Cool Your Home Naturally

Cool Your Home Naturally

We're all trying to live greener lives, but some steps, like giving up air conditioning, can seem daunting. If you break a sweat just thinking about turning off your AC, take heart: We've found some surprisingly simple all–natural methods to cool your home. You can remove heat buildup in your home and prevent hot air from entering in the first place with our money–saving quick fixes and home improvement projects. Plus you'll do your part to fight climate change (each AC unit can release more than 2,200 pounds of carbon dioxide into the air every year). And you can improve the efficiency of your AC—if you have to run it on a particularly sweltering day.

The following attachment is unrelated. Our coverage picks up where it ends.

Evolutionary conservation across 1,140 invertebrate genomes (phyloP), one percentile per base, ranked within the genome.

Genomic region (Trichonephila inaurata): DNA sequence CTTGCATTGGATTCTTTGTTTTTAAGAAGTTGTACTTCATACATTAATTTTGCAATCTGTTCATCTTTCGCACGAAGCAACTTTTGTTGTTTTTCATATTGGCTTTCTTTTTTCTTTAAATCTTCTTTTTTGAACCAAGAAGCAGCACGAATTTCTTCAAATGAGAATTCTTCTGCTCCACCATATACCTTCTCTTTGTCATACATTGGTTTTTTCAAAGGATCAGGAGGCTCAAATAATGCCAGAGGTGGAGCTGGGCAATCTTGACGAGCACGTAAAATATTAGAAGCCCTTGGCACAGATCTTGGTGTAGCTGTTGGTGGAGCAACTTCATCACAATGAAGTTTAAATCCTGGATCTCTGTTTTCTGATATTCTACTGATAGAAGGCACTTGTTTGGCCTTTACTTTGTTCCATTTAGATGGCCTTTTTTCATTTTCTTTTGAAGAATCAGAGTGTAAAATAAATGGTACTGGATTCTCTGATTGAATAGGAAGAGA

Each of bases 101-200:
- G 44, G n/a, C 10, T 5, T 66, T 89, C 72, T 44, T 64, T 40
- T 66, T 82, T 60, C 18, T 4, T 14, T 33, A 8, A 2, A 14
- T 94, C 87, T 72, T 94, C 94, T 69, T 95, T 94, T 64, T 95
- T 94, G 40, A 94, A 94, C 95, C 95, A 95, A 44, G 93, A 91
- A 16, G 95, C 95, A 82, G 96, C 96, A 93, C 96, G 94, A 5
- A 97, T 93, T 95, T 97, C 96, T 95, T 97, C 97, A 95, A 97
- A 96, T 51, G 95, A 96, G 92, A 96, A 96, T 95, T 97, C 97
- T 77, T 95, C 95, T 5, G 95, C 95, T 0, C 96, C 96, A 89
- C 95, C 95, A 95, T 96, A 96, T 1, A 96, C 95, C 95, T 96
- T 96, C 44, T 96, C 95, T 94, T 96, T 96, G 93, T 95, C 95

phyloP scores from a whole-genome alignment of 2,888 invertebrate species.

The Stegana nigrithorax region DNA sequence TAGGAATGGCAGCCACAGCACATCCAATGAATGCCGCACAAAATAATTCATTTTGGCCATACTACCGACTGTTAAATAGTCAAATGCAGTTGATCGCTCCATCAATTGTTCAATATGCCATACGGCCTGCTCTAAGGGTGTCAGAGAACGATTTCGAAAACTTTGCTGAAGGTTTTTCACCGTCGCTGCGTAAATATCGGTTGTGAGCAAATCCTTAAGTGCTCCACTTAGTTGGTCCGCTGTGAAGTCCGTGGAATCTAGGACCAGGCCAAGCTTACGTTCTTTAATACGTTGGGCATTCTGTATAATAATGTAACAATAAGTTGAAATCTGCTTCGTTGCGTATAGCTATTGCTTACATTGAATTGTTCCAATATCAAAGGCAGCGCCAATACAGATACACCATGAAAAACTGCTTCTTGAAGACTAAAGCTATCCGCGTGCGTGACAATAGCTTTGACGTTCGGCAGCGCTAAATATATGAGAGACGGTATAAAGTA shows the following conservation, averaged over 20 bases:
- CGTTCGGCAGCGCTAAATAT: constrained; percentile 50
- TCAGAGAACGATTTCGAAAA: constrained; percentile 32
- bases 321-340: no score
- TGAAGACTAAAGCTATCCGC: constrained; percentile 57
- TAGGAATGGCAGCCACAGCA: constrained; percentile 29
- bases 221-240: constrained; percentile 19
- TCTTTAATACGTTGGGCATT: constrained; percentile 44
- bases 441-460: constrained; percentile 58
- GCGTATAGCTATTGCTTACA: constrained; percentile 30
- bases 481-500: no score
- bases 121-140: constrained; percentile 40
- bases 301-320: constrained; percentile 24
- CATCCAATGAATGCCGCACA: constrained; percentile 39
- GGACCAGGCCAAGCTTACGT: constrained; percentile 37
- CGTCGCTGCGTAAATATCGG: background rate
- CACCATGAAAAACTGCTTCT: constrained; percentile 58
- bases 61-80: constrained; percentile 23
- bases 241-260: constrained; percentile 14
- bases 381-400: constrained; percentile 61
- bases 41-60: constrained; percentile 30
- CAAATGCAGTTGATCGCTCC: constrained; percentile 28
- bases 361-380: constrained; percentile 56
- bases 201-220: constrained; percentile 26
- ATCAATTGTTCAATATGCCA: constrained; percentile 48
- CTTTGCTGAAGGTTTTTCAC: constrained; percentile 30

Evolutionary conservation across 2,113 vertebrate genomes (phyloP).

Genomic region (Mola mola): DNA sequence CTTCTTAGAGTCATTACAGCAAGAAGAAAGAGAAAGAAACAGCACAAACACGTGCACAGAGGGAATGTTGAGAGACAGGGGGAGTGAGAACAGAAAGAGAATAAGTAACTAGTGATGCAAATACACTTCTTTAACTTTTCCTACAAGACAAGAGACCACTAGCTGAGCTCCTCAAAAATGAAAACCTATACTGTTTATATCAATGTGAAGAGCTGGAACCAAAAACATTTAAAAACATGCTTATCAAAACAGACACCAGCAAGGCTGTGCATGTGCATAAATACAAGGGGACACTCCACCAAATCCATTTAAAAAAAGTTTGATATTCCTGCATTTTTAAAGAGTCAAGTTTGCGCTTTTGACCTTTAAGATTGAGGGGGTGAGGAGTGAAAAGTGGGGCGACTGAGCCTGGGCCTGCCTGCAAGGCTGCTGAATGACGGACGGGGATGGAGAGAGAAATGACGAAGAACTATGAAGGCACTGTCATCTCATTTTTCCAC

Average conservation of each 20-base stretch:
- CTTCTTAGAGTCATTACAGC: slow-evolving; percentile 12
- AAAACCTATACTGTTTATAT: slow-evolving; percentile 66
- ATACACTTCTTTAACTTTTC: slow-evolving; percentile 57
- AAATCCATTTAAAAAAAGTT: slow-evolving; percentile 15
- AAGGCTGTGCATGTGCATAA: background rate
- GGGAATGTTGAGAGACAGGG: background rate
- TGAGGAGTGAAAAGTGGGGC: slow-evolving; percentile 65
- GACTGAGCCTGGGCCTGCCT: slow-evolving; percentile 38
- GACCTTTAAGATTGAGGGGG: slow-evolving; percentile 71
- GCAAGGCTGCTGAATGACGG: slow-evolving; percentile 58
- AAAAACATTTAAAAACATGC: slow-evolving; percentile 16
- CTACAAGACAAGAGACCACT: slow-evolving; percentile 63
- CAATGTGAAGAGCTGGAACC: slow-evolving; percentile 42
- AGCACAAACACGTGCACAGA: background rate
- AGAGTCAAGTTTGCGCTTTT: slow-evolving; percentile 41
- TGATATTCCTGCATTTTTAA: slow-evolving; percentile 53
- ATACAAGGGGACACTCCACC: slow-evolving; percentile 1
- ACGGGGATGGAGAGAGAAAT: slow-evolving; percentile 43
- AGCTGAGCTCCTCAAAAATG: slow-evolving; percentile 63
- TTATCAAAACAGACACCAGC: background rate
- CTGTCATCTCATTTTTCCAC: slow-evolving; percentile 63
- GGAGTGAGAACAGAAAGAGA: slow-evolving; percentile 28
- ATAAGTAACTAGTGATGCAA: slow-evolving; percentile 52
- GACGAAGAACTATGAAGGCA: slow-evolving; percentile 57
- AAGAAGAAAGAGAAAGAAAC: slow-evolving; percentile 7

Examine your windows

Check for leaks. Fill any gaps around window moldings with nontoxic caulking like Safecoat Caulking Compound ($9; dwellsmart.com).

Choose light–colored window treatments. Covering your windows can block as much as 40 percent of summer heat, according to the U.S. Department of Energy (DOE). Pale–hued curtains or blinds can help reflect sunlight away from the house, says Katie Ackerly, coauthor of The Consumer Guide to Home Energy Savings (New Society Publishers, 2007).

Use heat deflectors. Consider installing awnings, shutters, or reflective window film on sunny windows to further deflect heat, suggests Paul Scheckel, an energy analyst and author of The Home Energy Diet

Upgrade your windows. If you need to replace windows, choose Energy Star–certified ones—the DOE estimates that they can save you up to $465 a year. "But the payback period can be long, since the initial investment in new windows is pricey," says Scheckel.